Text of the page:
Monthly Archives: January 2016

The Gun Control Debate We’re Not Having

The gun control debate is perhaps one of the best examples of the total disconnect between right and left. The two sides of this debate aren’t speaking the same language at all. Lefties don’t understand the cultural and historical significance of gun ownership to some Americans and righties usually don’t understand the terror of urban gun violence and arbitrary, preventable mass shootings. This debate also suffers from its emotional nature to all stakeholders. This piece will hopefully help contextualize the debate so that supporters and opponents of gun control can have meaningful discourse.

If you’re like most people, you haven’t read the Second Amendment. I’ve never seen a more vigorous or ubiquitous debate about something that the participants haven’t actually seen. Without further ado, here’s the text of the Second Amendment:

“A well regulated Militia, being necessary to the security of a free State, the right of the people to keep and bear Arms, shall not be infringed.” Continue reading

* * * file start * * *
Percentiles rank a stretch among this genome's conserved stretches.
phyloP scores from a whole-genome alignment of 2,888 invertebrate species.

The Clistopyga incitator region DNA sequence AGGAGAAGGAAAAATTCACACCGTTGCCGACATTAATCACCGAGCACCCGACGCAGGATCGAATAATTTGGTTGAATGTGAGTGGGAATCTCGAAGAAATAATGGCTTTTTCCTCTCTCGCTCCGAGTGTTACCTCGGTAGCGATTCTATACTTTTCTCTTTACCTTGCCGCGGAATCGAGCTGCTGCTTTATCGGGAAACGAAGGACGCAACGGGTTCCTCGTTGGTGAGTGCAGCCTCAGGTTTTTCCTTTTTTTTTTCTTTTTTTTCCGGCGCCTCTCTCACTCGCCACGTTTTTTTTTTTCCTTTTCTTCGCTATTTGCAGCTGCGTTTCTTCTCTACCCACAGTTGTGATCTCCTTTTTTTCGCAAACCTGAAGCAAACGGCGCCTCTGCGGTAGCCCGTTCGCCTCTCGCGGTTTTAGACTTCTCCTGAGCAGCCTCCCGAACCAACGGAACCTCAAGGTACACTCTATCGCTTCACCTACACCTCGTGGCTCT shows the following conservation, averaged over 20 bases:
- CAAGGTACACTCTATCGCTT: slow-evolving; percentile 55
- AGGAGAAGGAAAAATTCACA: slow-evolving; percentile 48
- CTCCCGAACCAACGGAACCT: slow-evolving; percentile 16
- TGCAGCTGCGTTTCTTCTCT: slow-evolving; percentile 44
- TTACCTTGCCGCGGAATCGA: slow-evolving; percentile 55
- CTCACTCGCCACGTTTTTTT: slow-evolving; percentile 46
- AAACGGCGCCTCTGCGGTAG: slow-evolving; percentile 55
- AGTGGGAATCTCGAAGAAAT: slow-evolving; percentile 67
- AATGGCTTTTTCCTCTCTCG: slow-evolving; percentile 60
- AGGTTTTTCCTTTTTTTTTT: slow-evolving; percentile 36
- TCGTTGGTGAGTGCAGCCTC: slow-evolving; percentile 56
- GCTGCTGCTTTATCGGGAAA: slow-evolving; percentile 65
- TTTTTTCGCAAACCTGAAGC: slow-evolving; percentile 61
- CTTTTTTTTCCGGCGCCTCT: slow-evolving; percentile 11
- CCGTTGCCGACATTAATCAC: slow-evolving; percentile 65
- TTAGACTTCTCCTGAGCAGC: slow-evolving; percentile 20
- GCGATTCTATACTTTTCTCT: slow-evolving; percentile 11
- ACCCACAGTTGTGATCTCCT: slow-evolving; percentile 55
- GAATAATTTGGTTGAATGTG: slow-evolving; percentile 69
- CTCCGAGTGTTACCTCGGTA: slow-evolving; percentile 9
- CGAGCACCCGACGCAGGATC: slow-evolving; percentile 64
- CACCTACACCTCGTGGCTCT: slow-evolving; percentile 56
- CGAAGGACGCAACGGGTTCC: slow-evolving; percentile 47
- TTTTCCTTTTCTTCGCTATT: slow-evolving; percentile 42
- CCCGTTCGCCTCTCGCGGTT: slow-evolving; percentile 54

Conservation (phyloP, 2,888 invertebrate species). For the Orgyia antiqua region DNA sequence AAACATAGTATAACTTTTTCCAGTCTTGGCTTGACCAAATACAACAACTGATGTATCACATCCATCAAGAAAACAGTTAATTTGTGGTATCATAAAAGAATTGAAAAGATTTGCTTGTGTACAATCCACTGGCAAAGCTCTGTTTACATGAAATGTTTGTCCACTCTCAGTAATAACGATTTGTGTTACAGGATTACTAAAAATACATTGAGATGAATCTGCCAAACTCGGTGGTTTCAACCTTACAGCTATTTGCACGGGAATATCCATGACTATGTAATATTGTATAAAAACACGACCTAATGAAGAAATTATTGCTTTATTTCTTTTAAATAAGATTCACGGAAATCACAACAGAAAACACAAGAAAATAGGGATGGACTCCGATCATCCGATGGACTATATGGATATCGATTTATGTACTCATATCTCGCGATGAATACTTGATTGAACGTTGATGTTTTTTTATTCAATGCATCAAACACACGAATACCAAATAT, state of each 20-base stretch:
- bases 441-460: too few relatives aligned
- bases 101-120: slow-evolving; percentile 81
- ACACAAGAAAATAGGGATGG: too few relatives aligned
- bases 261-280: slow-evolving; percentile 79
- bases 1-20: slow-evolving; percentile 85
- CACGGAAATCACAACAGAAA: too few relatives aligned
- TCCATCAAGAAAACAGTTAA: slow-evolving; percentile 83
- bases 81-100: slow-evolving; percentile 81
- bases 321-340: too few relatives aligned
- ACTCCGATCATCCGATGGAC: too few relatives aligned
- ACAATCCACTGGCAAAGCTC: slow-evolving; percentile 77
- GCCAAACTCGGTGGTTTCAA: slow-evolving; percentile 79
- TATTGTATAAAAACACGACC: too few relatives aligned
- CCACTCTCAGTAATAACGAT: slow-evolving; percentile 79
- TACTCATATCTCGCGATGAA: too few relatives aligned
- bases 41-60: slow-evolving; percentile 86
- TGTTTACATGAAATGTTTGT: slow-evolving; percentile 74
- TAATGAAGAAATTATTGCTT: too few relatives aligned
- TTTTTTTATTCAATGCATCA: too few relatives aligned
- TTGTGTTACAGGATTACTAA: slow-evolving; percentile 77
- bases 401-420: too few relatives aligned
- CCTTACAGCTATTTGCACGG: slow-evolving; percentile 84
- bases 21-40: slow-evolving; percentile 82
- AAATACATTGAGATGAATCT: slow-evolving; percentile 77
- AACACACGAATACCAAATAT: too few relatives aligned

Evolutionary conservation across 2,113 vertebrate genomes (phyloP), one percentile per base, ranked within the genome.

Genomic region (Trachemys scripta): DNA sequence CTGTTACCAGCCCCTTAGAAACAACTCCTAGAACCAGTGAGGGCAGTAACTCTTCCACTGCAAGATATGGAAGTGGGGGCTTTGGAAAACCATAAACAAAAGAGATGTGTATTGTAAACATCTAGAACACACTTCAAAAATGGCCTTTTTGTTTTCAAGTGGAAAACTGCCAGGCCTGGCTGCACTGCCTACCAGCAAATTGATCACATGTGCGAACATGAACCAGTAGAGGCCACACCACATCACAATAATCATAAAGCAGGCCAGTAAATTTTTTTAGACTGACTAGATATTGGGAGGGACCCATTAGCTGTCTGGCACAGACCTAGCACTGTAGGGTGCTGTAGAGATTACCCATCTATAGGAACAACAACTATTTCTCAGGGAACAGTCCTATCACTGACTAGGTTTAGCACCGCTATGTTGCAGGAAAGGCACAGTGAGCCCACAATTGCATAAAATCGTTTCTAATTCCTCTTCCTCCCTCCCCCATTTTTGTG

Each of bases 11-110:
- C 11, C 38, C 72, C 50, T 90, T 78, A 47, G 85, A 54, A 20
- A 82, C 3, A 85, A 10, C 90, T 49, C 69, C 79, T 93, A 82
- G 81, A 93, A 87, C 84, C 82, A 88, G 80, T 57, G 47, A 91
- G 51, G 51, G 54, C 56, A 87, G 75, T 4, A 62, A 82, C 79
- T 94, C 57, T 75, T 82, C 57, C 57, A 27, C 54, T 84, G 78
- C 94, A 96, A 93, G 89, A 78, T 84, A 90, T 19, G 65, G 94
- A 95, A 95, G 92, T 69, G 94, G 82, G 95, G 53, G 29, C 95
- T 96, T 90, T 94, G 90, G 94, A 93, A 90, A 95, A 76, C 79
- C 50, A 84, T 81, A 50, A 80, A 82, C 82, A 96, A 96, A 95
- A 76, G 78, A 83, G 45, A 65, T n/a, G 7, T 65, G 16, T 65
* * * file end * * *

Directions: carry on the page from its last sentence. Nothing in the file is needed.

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The Year We Dug The Trenches

2015 was a great year for confirmation bias. As a society we’ve gotten much better at limiting our exposure to dissenting views. We belong to Facebook groups with other like-minded people. Media outlets on both the left and right have gotten better at showcasing the viewpoints that their audience wants to hear. This has had a negative impact on political discourse by increasing party loyalty and further divorcing politics from policy. 

We view those with whom we disagree with increasing otherness. Democrats see and alien race in Republicans. Right wingers are monsters who want to take rights away from anyone who isn’t a white man. Republicans see Democrats as dangerously naive socialists, weak on foreign policy and hell-bent on taking more and more from honest, hardworking Americans. Continue reading

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